(Note to readers – these posts are about sharing information about our fly fishing and where we do it. If you have a story or information on Beats 1 & 2 at Connetquot, please drop me a line and I will try to pass it on.)
October 23, 2020 – Connetquot
I haven’t seen Joe in a long time.
We cancelled our early spring trip to his cabin and then I backed out of the Neversink trip with Joe, Mike and TLo. He went up to the Riverside this fall with the guys but I decided to stay home. No LITU meetings, at least no live ones, and it is hard to trade flies on Zoom. He has a dozen Joe-Stacks for me so we schedule a day at Connetquot.
I made the reservation and he arrived early
…to draw a good number in the beat lottery that is their policy, first come – first served. Most will get up early to get the spot they want, the coveted Beat 12 being a popular one. Years ago I got tired of my fishing turning into a competitive rat race and decided to leave things to fate. I arrive at a leisurely pace and take whatever is open. This evolved into a desire to fish every beat in the Park which has been a wonderful experience and yes, I usually catch fish no matter where I am, although I was skunked once on 12.
Anyway, Joe gets there at 10:30 and draws number 3. It didn’t matter because our plan is to fish the lower river. Beat 1 and 2 to be specific, the out flow from the lake which is also tidal water. Few choose this area other than as a default.
It wasn’t always this way.
In the early days of Park management you could not drive to the hatchery, regardless of what beat you drew, unless you were a senior citizen which we were not. You had to walk up the Hatchery Road. Some guys did it in their waders, others carried them in a back pack. You could also walk up around Main Pond to beat 8 -16 if you wanted to, but many chose to fish 1 – 8.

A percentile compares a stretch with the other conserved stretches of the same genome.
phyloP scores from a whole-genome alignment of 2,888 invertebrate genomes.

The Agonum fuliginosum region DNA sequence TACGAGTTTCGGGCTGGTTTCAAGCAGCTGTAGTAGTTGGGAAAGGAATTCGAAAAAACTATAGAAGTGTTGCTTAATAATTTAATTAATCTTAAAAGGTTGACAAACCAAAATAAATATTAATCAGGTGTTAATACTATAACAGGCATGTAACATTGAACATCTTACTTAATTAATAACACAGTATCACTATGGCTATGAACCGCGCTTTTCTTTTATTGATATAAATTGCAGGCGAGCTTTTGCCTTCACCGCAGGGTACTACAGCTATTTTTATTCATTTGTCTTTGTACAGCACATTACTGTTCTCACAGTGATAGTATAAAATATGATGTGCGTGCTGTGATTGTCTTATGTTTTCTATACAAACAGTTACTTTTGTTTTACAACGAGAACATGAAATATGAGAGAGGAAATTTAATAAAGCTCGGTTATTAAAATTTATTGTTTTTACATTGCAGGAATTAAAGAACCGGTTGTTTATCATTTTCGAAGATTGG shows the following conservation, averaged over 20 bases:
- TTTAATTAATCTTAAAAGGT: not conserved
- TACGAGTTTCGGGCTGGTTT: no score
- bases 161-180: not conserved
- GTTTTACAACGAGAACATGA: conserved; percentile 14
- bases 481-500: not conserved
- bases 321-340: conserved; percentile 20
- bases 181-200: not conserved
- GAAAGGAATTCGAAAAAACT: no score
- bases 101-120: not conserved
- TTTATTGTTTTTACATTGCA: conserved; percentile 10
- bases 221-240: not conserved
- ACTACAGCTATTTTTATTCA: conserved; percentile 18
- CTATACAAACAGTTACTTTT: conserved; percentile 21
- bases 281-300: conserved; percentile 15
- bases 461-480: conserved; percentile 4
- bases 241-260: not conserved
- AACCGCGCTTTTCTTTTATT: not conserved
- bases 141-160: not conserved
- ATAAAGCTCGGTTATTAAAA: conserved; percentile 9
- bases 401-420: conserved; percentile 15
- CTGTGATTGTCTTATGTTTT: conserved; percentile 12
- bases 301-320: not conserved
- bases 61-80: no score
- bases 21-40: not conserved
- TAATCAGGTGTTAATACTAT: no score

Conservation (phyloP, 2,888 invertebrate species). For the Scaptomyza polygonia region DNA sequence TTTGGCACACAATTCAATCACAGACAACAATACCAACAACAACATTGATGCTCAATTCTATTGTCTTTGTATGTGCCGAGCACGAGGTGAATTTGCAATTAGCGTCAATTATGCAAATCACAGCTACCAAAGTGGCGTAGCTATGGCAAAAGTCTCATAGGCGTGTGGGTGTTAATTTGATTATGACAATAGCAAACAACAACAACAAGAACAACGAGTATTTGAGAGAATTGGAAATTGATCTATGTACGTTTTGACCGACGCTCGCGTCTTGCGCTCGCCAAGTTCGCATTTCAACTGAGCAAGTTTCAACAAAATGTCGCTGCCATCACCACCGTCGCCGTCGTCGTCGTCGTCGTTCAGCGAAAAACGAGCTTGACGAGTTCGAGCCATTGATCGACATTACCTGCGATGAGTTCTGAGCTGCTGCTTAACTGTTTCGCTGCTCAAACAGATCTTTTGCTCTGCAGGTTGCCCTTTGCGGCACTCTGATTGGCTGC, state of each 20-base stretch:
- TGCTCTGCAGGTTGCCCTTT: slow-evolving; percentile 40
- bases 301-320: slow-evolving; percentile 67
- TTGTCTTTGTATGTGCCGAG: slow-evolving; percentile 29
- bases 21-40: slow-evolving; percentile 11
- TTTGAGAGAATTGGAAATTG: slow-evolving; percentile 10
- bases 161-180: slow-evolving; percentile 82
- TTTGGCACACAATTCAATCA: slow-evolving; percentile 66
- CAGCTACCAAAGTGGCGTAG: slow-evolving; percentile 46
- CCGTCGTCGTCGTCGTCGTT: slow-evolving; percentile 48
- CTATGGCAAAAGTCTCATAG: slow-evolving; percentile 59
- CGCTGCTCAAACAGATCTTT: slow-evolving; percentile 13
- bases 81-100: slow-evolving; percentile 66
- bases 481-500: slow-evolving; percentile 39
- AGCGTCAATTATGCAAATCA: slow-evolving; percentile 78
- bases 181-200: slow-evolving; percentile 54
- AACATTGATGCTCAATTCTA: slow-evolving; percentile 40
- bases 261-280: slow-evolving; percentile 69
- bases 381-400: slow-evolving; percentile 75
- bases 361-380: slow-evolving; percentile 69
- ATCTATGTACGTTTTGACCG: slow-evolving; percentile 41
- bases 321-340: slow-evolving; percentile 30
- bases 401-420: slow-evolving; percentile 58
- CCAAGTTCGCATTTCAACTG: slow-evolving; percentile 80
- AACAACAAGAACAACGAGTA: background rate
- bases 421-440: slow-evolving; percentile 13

They were the preferred beats for those who wanted to spend more time fishing than walking. I recall a guy fishing off the dam before the “viewing platform” was built and hoisting a good size fish up on what was his father’s Leonard, breaking the tip in the process. Those who knew what he did groaned in horror as he explained “No problem, it has another tip.”
Joe checked the tide charts to make certain it was in a low stage as wading that water at high tide can be sketchy.
Beat 1 is on the east side and Beat 2 on the west. I have never been too clear on exactly where they end. Today we are going to find out.
He is already suited up when I arrive and there are about 5 other fishers getting ready. A dozen size 12 Joe-Stacks are slipped into my hand. I had planned on having some Crickets and October Caddis for him but the few I tied didn’t perform as expected. I need to work on the design before they are worth putting in anyone’s box.
We have light rain and then a heavy mist.